Sen. Dodd: GM Head Should Step Down

Christopher Dodd, chairman of the Senate Banking, Housing and Urban Affairs Committee, said Sunday that the head of General Motors, Rick Wagoner, 'has to move on.'

CHICAGO (AP) -- A senator who will help determine whether the auto industry gets a $15 billion bailout said Sunday that the head of General Motors should step down, telegraphing what could be a congressional demand for a top-line shake-up in Detroit in exchange for financial life support.

Rick Wagoner, the chief executive of GM, "has to move on," said Christopher Dodd, D-Conn., chairman of the Senate Banking, Housing and Urban Affairs Committee. He spoke on CBS' "Face the Nation."

"I think you have got to consider new leadership," Dodd said. Asked if that should be a condition of any bailout, he added, "I think it is going to have to be part of it."

"I think it's clear GM is in the worst shape," Dodd said before specifying the need for Wagoner to step down.

In response, GM spokesman Steve Harris said the company appreciates Dodd's support for the loans, but added, "GM employees, dealers, suppliers and the GM board of directors feel strongly that Rick is the right guy to lead GM through this incredibly difficult and challenging time."

Last week, The Associated Press asked Wagoner if he would resign at the request of Congress, to which he replied, "It's not clear to me that experience in this industry should be viewed as a negative, but I'm going to do what's right for the company and I'm going to do it in consultation with the board."

GM's board recently has been meeting three times a week by telephone.

But the shots kept coming Sunday. President-elect Barack Obama accused auto executives of a persistent "head-in-the sand approach" to long-festering problems. In an appearance on NBC's "Meet the Press," Obama said Congress was doing "the exact right thing" in drafting legislation that "holds the auto industry's feet to the fire" at the same time it tries to prevent its demise.

The criticism of industry leaders deepened as negotiators for the White House and Congress narrowed their differences over a plan to extend roughly $15 billion in short-term loans to any Detroit automaker that needs them. Analysts say General Motors Corp. and Chrysler LLC, in particular, are at risk for running out of money in the next few weeks, and that Ford Motor Co. may need help if the economy deteriorates further.

Democratic Sen. Carl Levin of Michigan, whose state is ground zero for the battered industry, told "Fox News Sunday" he was confident an agreement would emerge within the next day.

Democratic leaders have said they hope to pass the measure this week. While Levin declined to predict its approval, support among rank-and-file lawmakers presumably would improve dramatically if both White House and Obama were to signal their backing once the legislation is complete.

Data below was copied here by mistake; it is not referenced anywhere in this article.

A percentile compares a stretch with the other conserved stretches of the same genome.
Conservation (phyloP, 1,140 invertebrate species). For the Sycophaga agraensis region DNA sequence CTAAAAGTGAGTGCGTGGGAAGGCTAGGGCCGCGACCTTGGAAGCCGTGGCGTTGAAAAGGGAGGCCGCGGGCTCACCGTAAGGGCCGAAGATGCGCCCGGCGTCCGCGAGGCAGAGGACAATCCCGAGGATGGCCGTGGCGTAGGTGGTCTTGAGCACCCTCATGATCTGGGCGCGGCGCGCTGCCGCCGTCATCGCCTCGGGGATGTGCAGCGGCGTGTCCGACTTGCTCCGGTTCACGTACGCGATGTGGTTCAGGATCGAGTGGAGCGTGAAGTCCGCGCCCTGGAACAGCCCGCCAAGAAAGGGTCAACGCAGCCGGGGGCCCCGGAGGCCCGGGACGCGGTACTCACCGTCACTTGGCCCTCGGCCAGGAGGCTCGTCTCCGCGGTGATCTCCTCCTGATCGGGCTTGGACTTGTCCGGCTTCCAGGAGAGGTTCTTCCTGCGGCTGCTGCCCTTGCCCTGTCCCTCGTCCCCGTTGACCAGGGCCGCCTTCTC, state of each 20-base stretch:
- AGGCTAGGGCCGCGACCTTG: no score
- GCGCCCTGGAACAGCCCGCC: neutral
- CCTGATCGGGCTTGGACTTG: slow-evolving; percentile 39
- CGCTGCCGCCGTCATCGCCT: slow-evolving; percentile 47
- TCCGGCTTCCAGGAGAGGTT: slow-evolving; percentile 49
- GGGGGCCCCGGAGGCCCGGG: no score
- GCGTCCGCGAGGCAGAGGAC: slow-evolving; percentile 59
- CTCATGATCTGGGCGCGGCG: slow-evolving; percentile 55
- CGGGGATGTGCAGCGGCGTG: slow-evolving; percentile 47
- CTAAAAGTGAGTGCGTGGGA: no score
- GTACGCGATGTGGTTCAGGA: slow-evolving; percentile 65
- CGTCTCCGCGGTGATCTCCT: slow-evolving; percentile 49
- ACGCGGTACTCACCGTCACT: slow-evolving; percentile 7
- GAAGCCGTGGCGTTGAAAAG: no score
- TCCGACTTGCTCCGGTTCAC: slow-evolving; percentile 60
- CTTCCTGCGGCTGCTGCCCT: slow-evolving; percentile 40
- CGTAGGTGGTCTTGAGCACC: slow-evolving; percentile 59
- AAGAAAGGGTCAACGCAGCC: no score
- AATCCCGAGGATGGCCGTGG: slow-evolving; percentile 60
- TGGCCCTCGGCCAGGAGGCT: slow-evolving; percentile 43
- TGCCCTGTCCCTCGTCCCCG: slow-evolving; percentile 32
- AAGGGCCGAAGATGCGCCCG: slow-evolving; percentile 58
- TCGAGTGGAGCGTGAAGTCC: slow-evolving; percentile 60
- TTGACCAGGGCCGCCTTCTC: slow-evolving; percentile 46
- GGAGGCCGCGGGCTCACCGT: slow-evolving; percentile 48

"The last thing I want to see happen is for the auto industry to disappear, but I'm also concerned that we don't put $10 billion or $20 billion or $30 billion or whatever billion dollars into an industry, and then, six months to a year later, they come back hat in hand and say, 'Give me more,'" Obama said.

Obama, who takes office Jan. 20, has drawn some criticism from Democrats who want him to become more involved in efforts to save the industry. The president-elect said his aides are monitoring developments and considering longer-term plans.

He expressed no support for calls to allow the big carmakers to enter bankruptcy and said, "We don't want government to run companies." Instead, he said, "if taxpayer money is at stake -- which it appears may be the case -- we want to make sure that it is conditioned on an auto industry emerging at the end of the process that actually works, that actually functions.

"Taxpayers, I think are fed up. They're going through extraordinarily difficult times right now."

Obama did not single out any individual executive by name for criticism, and said there had been incremental progress in the past 15 years toward a more competitive line of products.

"What we haven't seen is a sense of urgency and the willingness to make tough decisions. And what we still see are executive compensation packages for the auto industry that are out of line compared to their competitors, their Japanese competitors, who are doing a lot better," he said.

Asked whether the top executives should remain in the jobs, he said: "Here's what I'll say, that it may not be the same for all the companies. But what I think we have to put an end to is the head-in-the-sand approach to the auto industry that has been prevalent for decades now."

Later, at the news conference, he appeared to temper his comments, saying that current management should be ousted if it doesn't understand the urgent need to make changes in the industry.

A breakthrough on the long-stalled rescue came Friday when House Speaker Nancy Pelosi, D-Calif., yielded to President George W. Bush on a key point: allowing the aid to come from an existing fund set aside for the production of environmentally friendlier cars.

The Big Three executives spent two consecutive days on Capitol Hill this past week pleading for as much as $34 billion in loans to help their industry survive. GM and Chrysler made clear that $15 billion would be enough to keep them running until the end of March 2009.

AP Auto Writer Tom Krisher in Detroit contributed to this story.

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